first_imgThe following incidents were reported in the USC Dept. of Public Safety incident report summary between Thursday, Sept. 27, and Friday, Sept. 28.Crimes against a personAt 11:58 p.m. on Sept. 27, DPS officers responded to a report of a male student physically restraining a female student by grabbing her by the throat and pushing her against a wall at McDonalds. The officers detained the male student, who during questioning admitted that he had pushed the female student against the wall but denied grabbing her by the throat. The female student did not desire criminal prosecution ,and the officers observed no visible signs of injury to her. The male student was released.At 1:21 p.m. on Sept. 27, DPS officers responded to a student who was struck by a vehicle while riding her bicycle near 30th Street and University Avenue. The student complained of back pain, so an LAFD RA unit was requested. RA Unit #14 responded and examined the student, then transported her to California Hospital for medical treatment. LAPD officers were also requested and responded to conduct a traffic investigation.Crimes against propertyat 3:29 p.m. on Sept. 27, a non-USC female reported that his car’s passenger side door was dented and scratched when an unidentified male pushed a shopping cart into her vehicle while it was parked at Superior Market.at 10:54 a.m. on Sept. 27, a university tram stalled and rolled into a pillar as a staff member was driving it through the gate at 34th Street and Figueroa Street, damaging the tram and the pillar.Miscellaneous incidentsAt 3:47 A.M. on Sept. 28, DPS officers responded to a roof alarm activation at the New/North Residence Hall. Upon their arrival, the officers observed four students on the roof. The officers advised the students that they were not authorized to access the roof then escorted them downstairs without further incident.At 7:36 p.m. on Sept. 27, DPS officers responded to a non-USC male at the Keck Hospital of USC complaining of dizziness and dehydration. A Rapid Response team was at the scene examining the male when the officers arrived, and he was subsequently transported within the facility for medical treatment.At 5:44 p.m. on Sept. 27, DPS officers responded to a student who injured her ankle when she tripped and fell in the lobby of the Fisher Building School of Social Work. The student did not desire medical treatment and was released at the scene.at 3:49 P.m. on Sept. 27, DPS officers responded to a sixth-floor fire alarm activation because of smoke from burnt food at Parkside Apartments. No fire was found. Facility and Management Services personnel were requested to reset the alarm, and the officers cleared the building for re-entry. LAFD was not requested.at 10:59 a.m. on Sept. 27, DPS officers responded to a student who was reported to be behaving erratically and after contacting him they requested a LAPD mental assessment team to evaluate him. The LAPD unit then took custody of the student and transported him to Los Angeles County + University of Southern California Hospital for further evaluation.last_img read more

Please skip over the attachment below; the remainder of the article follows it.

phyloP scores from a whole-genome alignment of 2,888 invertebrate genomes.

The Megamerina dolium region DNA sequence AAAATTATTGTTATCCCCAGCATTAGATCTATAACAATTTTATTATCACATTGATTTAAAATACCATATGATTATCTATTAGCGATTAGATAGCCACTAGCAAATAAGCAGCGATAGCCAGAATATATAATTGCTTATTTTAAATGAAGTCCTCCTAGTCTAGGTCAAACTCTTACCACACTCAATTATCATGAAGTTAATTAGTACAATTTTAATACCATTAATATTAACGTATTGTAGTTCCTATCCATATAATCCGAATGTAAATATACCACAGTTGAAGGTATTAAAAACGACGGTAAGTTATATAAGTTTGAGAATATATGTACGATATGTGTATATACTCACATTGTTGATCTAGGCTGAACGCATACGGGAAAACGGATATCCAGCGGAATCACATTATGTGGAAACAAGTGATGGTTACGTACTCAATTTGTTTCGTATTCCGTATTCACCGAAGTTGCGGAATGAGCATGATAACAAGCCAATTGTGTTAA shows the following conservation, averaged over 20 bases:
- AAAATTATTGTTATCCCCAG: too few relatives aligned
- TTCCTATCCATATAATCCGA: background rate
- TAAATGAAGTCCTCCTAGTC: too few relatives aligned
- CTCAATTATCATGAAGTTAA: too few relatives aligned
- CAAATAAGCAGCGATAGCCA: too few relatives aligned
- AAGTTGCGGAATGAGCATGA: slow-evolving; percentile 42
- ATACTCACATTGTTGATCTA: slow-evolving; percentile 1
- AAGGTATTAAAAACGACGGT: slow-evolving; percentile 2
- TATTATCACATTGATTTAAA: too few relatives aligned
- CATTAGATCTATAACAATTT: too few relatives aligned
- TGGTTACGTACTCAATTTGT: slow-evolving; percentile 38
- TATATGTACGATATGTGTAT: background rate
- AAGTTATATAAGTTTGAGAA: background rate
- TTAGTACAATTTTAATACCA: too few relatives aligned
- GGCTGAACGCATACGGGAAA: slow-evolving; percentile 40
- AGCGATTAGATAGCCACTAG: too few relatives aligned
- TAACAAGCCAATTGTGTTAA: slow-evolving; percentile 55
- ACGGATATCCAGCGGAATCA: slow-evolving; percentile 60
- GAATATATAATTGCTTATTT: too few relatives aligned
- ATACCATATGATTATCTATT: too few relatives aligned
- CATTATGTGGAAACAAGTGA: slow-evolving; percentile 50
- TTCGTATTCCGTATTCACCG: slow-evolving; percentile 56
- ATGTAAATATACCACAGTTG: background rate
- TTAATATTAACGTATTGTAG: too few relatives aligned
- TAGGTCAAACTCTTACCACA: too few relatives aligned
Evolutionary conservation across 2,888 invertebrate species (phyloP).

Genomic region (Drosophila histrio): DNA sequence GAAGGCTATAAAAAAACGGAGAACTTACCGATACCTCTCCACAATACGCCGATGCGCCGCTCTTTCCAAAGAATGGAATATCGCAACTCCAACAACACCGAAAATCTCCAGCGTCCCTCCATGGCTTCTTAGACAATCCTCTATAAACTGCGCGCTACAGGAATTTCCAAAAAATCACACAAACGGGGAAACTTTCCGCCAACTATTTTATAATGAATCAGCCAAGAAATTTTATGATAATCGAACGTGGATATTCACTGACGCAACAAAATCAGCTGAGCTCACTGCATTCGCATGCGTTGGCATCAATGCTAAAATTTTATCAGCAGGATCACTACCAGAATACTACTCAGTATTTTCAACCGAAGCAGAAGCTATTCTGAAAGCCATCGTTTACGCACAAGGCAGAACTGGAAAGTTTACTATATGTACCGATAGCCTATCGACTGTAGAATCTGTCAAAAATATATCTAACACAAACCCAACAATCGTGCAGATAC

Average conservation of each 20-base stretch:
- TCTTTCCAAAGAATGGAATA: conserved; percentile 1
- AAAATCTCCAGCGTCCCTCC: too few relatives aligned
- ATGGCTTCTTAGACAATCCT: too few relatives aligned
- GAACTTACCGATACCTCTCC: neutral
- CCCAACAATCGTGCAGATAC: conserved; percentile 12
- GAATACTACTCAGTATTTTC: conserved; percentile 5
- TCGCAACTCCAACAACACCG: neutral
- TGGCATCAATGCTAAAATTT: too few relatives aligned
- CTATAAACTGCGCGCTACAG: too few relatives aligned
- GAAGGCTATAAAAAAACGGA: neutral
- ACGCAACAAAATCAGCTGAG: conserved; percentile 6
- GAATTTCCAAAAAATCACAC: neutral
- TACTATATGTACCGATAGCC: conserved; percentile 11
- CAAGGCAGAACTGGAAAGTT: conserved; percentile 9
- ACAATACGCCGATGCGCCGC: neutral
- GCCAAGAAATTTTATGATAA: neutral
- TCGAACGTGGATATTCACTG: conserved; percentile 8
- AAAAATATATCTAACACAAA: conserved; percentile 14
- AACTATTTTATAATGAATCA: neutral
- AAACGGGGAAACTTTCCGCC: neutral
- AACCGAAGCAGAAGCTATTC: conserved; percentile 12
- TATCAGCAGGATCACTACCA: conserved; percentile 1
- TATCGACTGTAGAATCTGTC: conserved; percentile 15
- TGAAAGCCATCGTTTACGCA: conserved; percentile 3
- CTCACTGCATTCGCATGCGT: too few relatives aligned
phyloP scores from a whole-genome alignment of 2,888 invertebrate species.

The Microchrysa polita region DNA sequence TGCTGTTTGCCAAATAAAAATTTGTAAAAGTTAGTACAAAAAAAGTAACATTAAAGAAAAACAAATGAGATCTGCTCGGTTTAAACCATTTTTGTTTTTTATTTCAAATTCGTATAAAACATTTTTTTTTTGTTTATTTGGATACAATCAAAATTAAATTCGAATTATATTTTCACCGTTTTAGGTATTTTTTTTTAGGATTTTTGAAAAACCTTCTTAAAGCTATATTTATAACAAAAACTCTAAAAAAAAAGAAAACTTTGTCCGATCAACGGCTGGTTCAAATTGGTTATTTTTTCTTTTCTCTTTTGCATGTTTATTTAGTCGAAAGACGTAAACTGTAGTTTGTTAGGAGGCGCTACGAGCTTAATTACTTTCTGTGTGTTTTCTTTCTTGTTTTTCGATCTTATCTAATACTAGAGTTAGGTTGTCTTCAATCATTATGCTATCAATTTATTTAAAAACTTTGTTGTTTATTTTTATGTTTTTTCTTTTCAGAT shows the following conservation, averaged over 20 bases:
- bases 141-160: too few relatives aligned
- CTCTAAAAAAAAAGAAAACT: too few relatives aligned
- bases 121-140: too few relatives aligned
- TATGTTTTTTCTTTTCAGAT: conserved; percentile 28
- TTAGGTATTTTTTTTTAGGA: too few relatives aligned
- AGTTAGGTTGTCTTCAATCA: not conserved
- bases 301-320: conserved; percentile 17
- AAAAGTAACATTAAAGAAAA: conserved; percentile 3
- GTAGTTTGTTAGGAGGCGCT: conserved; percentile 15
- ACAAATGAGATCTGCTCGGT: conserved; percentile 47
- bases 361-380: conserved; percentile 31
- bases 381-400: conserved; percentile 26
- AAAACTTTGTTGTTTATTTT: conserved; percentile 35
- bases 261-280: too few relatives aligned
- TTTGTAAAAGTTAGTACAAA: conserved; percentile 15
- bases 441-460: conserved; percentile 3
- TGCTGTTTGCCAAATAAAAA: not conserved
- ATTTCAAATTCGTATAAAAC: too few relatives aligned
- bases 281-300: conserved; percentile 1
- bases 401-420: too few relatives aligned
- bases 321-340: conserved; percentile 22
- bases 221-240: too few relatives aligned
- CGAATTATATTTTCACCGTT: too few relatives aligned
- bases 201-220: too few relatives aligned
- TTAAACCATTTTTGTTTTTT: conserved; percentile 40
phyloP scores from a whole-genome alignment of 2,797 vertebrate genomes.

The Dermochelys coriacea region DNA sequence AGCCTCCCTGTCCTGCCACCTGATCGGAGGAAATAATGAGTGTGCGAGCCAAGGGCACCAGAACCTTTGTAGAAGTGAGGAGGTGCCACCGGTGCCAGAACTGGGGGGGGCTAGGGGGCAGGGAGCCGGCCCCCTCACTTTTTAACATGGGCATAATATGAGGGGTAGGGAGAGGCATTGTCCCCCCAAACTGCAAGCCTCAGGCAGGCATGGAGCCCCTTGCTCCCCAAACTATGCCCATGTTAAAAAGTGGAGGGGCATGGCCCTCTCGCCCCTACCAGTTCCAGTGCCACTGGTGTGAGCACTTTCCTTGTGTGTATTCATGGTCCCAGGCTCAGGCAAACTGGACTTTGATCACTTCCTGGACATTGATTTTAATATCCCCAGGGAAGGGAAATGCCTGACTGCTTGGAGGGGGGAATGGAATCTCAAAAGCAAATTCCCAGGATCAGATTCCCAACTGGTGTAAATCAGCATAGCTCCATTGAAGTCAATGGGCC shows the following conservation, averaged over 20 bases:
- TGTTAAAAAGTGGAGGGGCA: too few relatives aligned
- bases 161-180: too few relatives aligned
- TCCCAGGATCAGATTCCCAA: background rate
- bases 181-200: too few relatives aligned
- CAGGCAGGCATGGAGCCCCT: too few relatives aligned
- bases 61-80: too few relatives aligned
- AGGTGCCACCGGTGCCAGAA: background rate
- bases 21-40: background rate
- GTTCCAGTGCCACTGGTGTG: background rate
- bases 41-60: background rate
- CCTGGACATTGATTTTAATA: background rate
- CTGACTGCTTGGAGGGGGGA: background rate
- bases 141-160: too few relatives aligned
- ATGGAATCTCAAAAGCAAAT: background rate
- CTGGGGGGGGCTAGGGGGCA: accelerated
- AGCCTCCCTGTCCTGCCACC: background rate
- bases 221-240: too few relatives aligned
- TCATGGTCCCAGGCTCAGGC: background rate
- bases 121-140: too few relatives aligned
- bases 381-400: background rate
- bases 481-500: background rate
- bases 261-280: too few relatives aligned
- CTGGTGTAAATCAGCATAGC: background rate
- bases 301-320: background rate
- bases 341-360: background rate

first_img Juventus midfielder Arturo Vidal 1 Manchester United target Arturo Vidal insists he will only make a decision on his future once he returns to Juventus from his holidays.Louis van Gaal is keen on recruiting Chile’s World Cup star as are Spanish giants Real Madrid, with a fee of £32million being mooted for the 27-year-old.Juventus have claimed the midfielder is not for sale, and Vidal has now refused to be drawn on whether he will leave the Serie A champions.“It’s difficult to speak of other teams when you are already at a top club,” he said, speaking to Chilean newspaper La Cuarta. “I have won the Serie A title three times and I respect my team-mates.“I have heard about the interest shown by Real Madrid and Manchester United in me but there is someone [Vidal’s agent] who deals with this.”Vidal joined Juve from Bayer Leverkusen in 2011 and, with three years left on his contract in Turin, he has not ruled out staying with Serie A giants for the long-term.“Have I completed a cycle [at Juve]? I don’t feel that way,” he added. “Perhaps I will remain at Juventus all my life.“Once I arrive to Italy I will speak to the coach and see what happens.“Now the only thing on my mind on is that I have seven or eight days of holiday left and I want to go away from Chile in order to have a good rest.”last_img read more